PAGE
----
New York Times. But the same piece describes these
unnamed critics as opposed to the operation per se, as not
only "decidedly unenthusiastic about the military's growing
role in the antidrug effort" but also gravely "worried that
it may be dragged deeper into the civil war that has ravaged
Colombia for almost 40 years." McCaffrey admitted that "there
wasn't a huge fight among agencies over this package": what
the huge fight is about is whether the mule should go forward
at all, or whether it is likely to throw whomever is foolish
enough to mount it.
NO, NOT THEIR CELL PHONES!
are screaming "who lost Colombia?" and General McCaffrey
is pushing for the militarization of the antidrug effort,
with strong Administration backing, law enforcement officials
are more cynical. The Times cites anonymous officials
as suggesting that the Colombian government could take measures
that would cost nothing, such as "taking cellular telephones
away from jailed traffickers so they cannot operate from prison."
Oh, now I get it: while we send 30 sophisticated UH-60
Blackhawk helicopters to Colombia at a cost of more than $400
million, drug traffickers are making deals on their cell phones
from the comfort of their Colombian jail cells.
Administration spin job on this vast increase in the US military
and political investment in Colombia was succinctly summed
up by one Defense Department official quoted by the Times,
who said: "Here's the dilemma: Do you just let them go down
the tubes? It is far preferable for us to try to train them
and equip them than it is for American troops to ultimately
have to be there."
HAVE A QUESTION
Will somebody please tell me why American troops will
"ultimately have to be there?" Are we fated to reenact the
worst disasters in our history? Why not "let them go
down the tubes?" Governments are overthrown around the world
all the time: another coup in Ghana, a revolution in Venezuela,
an uprising in Burma, yet another insurgency threatens the
"legitimate" government of the Congo who cares?
And don't tell me that the difference is that Pastrana was
democratically elected: the US is now siding with the European
Union in attempting to nullify the results of the Austrian
election. What is so important about Colombia, of all
places, that it requires such a costly commitment?
in doubt, follow the money, and the AOL-Time-Warner connection
is just the beginning: British Petroleum is another big investor,
currently involved in a
dispute with native Indians who claim the company is poaching
on their land and polluting their cultural and religious heritage.
BP facilities have been a target
of opportunity for the various guerrilla groups: if the
huge new aid package to Colombia is passed by Congress, then
BP will no longer have to contract out with a private security
force to protect the pipelines the American taxpayers
will pick up the bill. While Administration officials insist
that US combat personnel will not be "directly" involved in
counterinsurgency operations, a recently-released White House
document described the central purpose of the new aid package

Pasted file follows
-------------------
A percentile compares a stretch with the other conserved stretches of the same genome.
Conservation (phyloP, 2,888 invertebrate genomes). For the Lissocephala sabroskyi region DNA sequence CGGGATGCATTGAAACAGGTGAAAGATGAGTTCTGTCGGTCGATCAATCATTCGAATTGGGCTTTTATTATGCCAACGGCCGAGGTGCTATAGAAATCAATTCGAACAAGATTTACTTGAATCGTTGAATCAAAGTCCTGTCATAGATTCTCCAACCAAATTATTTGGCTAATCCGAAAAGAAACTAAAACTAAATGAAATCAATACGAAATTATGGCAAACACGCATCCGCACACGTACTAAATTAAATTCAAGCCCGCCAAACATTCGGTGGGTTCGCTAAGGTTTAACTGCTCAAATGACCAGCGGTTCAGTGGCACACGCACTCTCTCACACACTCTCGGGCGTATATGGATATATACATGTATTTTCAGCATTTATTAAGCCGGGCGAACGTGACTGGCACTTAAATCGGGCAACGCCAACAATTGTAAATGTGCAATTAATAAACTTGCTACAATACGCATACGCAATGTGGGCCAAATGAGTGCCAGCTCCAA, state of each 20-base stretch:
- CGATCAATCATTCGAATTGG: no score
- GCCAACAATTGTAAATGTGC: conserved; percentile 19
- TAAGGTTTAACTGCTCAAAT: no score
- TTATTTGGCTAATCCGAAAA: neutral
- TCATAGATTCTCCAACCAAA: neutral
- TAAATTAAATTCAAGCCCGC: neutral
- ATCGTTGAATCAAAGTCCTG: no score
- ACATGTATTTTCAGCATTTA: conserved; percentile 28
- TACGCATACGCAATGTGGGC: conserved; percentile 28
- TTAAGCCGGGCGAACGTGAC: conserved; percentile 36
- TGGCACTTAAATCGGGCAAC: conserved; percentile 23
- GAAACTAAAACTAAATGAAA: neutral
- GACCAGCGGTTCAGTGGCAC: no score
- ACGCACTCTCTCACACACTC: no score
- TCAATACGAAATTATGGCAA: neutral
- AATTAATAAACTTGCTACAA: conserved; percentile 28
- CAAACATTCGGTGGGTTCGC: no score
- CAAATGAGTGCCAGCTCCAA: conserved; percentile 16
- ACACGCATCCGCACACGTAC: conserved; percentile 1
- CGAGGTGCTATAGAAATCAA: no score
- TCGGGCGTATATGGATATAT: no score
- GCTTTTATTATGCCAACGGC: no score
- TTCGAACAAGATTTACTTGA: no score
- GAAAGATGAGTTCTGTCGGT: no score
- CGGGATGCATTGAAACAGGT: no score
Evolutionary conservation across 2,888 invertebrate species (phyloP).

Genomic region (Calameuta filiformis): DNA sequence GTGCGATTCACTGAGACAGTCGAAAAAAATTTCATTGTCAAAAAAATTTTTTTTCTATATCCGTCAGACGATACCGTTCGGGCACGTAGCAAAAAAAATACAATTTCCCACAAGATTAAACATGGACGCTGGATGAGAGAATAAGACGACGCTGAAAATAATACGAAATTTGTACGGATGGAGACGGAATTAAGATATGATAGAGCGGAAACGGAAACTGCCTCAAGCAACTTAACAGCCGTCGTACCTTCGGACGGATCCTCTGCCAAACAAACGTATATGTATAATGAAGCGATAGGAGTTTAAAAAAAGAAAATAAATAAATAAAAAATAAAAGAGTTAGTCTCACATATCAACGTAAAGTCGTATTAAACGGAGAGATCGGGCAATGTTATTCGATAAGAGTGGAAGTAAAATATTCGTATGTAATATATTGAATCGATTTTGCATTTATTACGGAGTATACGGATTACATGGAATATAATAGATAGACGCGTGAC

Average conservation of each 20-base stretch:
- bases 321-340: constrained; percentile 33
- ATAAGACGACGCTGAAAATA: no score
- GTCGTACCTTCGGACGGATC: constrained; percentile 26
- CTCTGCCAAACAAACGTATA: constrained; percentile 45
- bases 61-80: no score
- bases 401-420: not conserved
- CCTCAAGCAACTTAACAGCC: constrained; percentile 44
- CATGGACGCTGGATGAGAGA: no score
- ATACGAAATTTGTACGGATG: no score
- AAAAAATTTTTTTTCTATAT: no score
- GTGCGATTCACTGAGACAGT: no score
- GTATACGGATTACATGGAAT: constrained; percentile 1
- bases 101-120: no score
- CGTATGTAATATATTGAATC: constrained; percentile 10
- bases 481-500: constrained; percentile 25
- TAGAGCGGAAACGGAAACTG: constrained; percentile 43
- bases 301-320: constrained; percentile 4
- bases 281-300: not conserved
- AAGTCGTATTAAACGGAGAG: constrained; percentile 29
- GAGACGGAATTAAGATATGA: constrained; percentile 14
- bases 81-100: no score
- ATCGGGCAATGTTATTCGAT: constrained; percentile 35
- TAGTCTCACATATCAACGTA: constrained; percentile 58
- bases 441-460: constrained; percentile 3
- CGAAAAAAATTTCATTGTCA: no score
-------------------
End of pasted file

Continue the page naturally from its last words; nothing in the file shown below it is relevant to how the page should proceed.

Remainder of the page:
as "helping the Colombian government push into the coca-growing
regions of southern Colombia, dominated by insurgent guerrillas."
As General Fred
F. Woerner, the former commander of US military forces
in Latin America, put it: "How do you push into a area dominated
by these guys without having anything to do with them?" Good
question, General, and one that I expect we'll be asking whenever
this issue begins to show up on the national radar screen.
OUR RADAR SCREEN
Colombia has been on Antiwar.com's radar screen all along.
Faithful readers of this column will perhaps remember my last
column on this subject, which I recommend with one caveat:
Pastrana is no hero, as I depicted him, perhaps inadvertently,
but instead the chief architect of US intervention. It was
in this role that he recently made a special
lobbying trip to the United States to lobby for US aid
and assistance, stopping just short of asking for direct military
intervention. Significantly, he
appeared before the US Chamber of Commerce, in Washington,
DC, and basically pursued his agenda of offering up the entire
state-run apparatus of railroads, oil facilities, and communications
media to the highest bidder in exchange for military
and economic assistance. This is 'market socialism" or the
Third Way, in the era of Clinton and Blair: privatize the
profits but socialize the costs.
surprising aspect of the Colombian intervention that throws
new light on this whole operation is the Cuban factor. Last
year around this time Pastrana
arrived in Cuba seeking assistance from Fidel Castro.
Two top items on the agenda: Castro's intervention with the
guerrillas to enforce a cease fire and cooperation between
the two countries in drug interdiction operations. With Pastrana
facing military defeat at the hands of the rebels, and Castro
increasingly concerned about increasing drug usage in Cuba,
there was a natural confluence of interests. Like our own
rulers, Castro is currently on an antidrug kick, blaming their
influence instead of life under Cuban socialism
for the restlessness and alleged nihilism of increasingly
violent Cuban youth. This US-Colombian-Cuban alliance is much
easier to understand as US immigration authorities legitimize
Castro's regime by doing their damnedest to send
Elian Gonzalez back into slavery.
far as I know, not a single presidential candidate has even
mentioned the word "Colombia." This issue, about ready to
explode onto the headlines, is not even going to be debated
by the candidates this election year. Here is yet another
ominous parallel with Vietnam: that war, too, was "escalated"
so slowly as to be almost imperceptible. Eisenhower
got us involved, and the program was expanded by each succeeding
President. Nobody really noticed it until it burgeoned into
a national tragedy.